Information processing and signal integration in bacterial quorum sensing

Pankaj Mehta, Sidhartha Goyal, Tao Long, Bonnie Lynn Bassler, Ned S. Wingreen

Research output: Contribution to journalArticlepeer-review

144 Scopus citations


Bacteria communicate using secreted chemical signaling molecules called autoinducers in a process known as quorum sensing. The quorum-sensing network of the marine bacterium Vibrio harveyi uses three autoinducers, each known to encode distinct ecological information. Yet how cells integrate and interpret the information contained within these three autoinducer signals remains a mystery. Here, we develop a new framework for analyzing signal integration on the basis of information theory and use it to analyze quorum sensing in V. harveyi. We quantify how much the cells can learn about individual autoinducers and explain the experimentally observed input-output relation of the V. harveyi quorum-sensing circuit. Our results suggest that the need to limit interference between input signals places strong constraints on the architecture of bacterial signal-integration networks, and that bacteria probably have evolved active strategies for minimizing this interference. Here, we analyze two such strategies: manipulation of autoinducer production and feedback on receptor number ratios.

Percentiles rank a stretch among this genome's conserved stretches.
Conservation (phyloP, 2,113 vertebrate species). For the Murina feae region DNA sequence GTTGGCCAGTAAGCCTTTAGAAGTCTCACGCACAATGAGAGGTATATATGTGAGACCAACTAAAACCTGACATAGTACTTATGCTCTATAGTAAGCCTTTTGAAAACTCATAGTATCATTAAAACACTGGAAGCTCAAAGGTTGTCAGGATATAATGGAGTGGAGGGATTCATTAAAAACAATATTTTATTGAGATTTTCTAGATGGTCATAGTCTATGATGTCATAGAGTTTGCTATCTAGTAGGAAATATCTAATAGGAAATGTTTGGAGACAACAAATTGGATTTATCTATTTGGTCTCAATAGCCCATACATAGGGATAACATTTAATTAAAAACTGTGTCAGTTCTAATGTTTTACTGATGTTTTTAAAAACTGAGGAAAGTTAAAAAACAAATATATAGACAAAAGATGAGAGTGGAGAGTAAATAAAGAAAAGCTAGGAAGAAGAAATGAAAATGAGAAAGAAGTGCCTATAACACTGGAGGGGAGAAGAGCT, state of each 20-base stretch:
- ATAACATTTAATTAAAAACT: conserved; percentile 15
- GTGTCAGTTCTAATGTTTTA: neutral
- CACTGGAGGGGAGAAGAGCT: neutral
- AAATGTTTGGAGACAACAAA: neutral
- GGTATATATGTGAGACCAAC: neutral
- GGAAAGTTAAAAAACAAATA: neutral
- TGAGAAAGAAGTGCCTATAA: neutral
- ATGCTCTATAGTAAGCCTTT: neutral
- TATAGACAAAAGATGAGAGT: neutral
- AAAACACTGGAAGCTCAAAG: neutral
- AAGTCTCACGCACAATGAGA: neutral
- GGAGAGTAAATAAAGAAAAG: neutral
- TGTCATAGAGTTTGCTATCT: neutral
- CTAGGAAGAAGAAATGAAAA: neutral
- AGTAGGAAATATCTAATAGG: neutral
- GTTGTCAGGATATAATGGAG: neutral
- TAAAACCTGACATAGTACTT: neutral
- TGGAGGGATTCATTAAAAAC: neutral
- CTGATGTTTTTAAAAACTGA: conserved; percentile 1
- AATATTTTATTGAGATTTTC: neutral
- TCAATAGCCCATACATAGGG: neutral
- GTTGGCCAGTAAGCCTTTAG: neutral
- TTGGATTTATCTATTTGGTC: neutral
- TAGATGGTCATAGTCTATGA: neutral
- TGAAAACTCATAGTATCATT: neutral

Original languageEnglish (US)
Article number325
JournalMolecular Systems Biology
StatePublished - Jan 20 2009

All Science Journal Classification (ASJC) codes

  • General Agricultural and Biological Sciences
  • Information Systems
  • Applied Mathematics
  • General Biochemistry, Genetics and Molecular Biology
  • General Immunology and Microbiology
  • Computational Theory and Mathematics


  • Biophysics
  • Information theory
  • Quorum sensing
  • Signal integration
  • Signal transduction


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